Drug Use Up Among Australian Baby Boomers
A new article published in the British Medical Journal
says that baby boomers in the UK and Australia had greater increases than younger age groups for both past year and lifetime illicit drug use over the last 15 years.
The article, written by Ann Roche of the National Centre for Training and Addiction at Flinders University, Adelaide, and Rahul Rao of the South London and Maudsley NHS Foundation Trust, expresses concern about the risks caused by baby boomers’ libertine tendencies. The authors expect that the number of people over 50 who will receive treatment for substance misuse (including alcohol misuse) will triple in the UK and the US by 2020.
After alcohol, cannabis is the top choice for boomers, defined as those born between 1946 and 1964. According to a study
referenced in Roche and Rao’s article, cannabis use among Australians 50 and older more than doubled from 1.5% to 3.6% between 2004 and 2013.
But while there was an uptick in consumption by boomers, cannabis use substantially decreased amongst younger Australian demographics during the same period. According to a report from the University of New South Wales, past-year use of cannabis by Australian teenagers dropped
from 24.4% to 14.8% between 2001 and 2013. Similar declines were observed in 20-to-29 year olds, and 30-to-39 year olds.
Public health experts are worried that the increases in drug use among older populations represents a serious public health issue. Professor Steve Allsop of the National Drug Research Institute at Curtin University warned of growing consequences.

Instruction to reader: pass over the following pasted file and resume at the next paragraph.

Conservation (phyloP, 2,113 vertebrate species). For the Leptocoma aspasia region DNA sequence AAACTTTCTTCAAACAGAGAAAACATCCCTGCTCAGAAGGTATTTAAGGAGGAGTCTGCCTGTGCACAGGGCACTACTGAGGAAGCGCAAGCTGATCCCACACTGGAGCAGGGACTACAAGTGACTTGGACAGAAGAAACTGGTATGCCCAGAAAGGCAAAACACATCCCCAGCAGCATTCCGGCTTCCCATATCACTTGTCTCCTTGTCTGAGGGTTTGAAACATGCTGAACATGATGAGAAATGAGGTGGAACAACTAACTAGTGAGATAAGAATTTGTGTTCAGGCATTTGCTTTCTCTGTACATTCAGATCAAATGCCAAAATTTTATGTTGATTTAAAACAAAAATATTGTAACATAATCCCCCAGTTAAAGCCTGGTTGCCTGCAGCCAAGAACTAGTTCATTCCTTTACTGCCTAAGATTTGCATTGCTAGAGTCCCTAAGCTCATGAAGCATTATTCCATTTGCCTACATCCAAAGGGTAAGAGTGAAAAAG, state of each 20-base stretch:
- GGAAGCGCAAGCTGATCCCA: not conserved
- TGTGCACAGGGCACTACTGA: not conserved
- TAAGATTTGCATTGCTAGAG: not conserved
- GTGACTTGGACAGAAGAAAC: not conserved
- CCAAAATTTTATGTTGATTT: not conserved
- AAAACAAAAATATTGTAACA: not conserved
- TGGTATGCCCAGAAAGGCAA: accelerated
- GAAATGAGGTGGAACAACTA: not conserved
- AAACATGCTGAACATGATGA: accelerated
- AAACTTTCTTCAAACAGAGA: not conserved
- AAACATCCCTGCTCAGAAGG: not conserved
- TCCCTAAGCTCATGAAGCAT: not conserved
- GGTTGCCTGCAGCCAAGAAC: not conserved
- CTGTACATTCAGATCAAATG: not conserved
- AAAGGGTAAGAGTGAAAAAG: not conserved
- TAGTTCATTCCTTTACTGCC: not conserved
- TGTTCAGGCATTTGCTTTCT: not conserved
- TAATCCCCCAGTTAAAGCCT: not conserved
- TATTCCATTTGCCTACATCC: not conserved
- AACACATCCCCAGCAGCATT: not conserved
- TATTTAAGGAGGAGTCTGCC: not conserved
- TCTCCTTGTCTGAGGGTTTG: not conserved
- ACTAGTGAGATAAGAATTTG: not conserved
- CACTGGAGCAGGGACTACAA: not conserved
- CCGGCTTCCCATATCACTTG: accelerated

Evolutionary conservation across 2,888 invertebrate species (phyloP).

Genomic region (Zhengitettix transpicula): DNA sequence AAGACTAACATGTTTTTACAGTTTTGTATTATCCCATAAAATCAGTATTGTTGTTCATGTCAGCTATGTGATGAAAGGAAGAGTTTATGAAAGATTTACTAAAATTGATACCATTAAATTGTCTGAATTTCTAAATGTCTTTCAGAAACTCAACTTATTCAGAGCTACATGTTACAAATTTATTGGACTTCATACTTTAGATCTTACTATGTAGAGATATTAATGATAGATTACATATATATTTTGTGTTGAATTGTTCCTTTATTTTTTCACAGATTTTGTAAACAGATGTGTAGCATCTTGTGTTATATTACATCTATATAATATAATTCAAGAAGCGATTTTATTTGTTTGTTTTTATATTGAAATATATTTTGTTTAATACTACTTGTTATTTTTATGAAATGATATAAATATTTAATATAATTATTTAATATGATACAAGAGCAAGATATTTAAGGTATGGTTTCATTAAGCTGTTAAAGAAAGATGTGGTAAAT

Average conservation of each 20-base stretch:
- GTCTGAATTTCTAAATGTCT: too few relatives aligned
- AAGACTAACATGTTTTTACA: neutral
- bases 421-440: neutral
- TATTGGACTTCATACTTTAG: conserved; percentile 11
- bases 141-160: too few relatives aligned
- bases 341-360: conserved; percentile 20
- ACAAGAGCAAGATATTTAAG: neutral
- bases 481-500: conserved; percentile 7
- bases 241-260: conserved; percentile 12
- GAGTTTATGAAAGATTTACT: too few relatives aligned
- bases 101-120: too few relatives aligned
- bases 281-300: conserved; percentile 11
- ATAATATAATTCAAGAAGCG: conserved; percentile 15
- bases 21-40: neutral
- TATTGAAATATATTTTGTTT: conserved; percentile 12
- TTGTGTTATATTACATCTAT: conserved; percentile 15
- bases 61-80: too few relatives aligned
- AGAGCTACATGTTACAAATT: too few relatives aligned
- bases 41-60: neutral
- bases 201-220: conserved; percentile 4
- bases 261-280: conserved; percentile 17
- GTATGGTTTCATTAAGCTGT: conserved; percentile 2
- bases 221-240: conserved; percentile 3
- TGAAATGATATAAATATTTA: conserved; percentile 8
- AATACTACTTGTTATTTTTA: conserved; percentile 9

“Alcohol and other drug-related problems among older Australians are critical public health challenges now, and will increase in the coming years,” he said. “The increase in the proportion of Australians over the age of 50, levels of alcohol and other drug consumption and the particular risks for aging Australians sees this issue impact on our drug specialist and our aged care services and across our community.”
One concern is that older people face specific physiological challenges, such as poor balance, that can be exacerbated by the use of cannabis or other substances.
Roche and Rao argue that future healthcare for older people will require greater physician education about substance misuse, as well as the development of age-specific diagnostic skills. But one factor not addressed by the article which may be responsible for the increase in illicit cannabis use is more people in the demographic turning towards cannabis for relief from pain and other symptoms of disease.
As Australia’s medical cannabis options become more mainstream, it would not be surprising to see a drop in illicit use amongst baby boomers as patients begin to access medicinal cannabis legally in larger numbers. But recreational use will still account for a significant proportion of overall use, and it doesn’t seem likely that Australia will make recreational cannabis legal any time soon.
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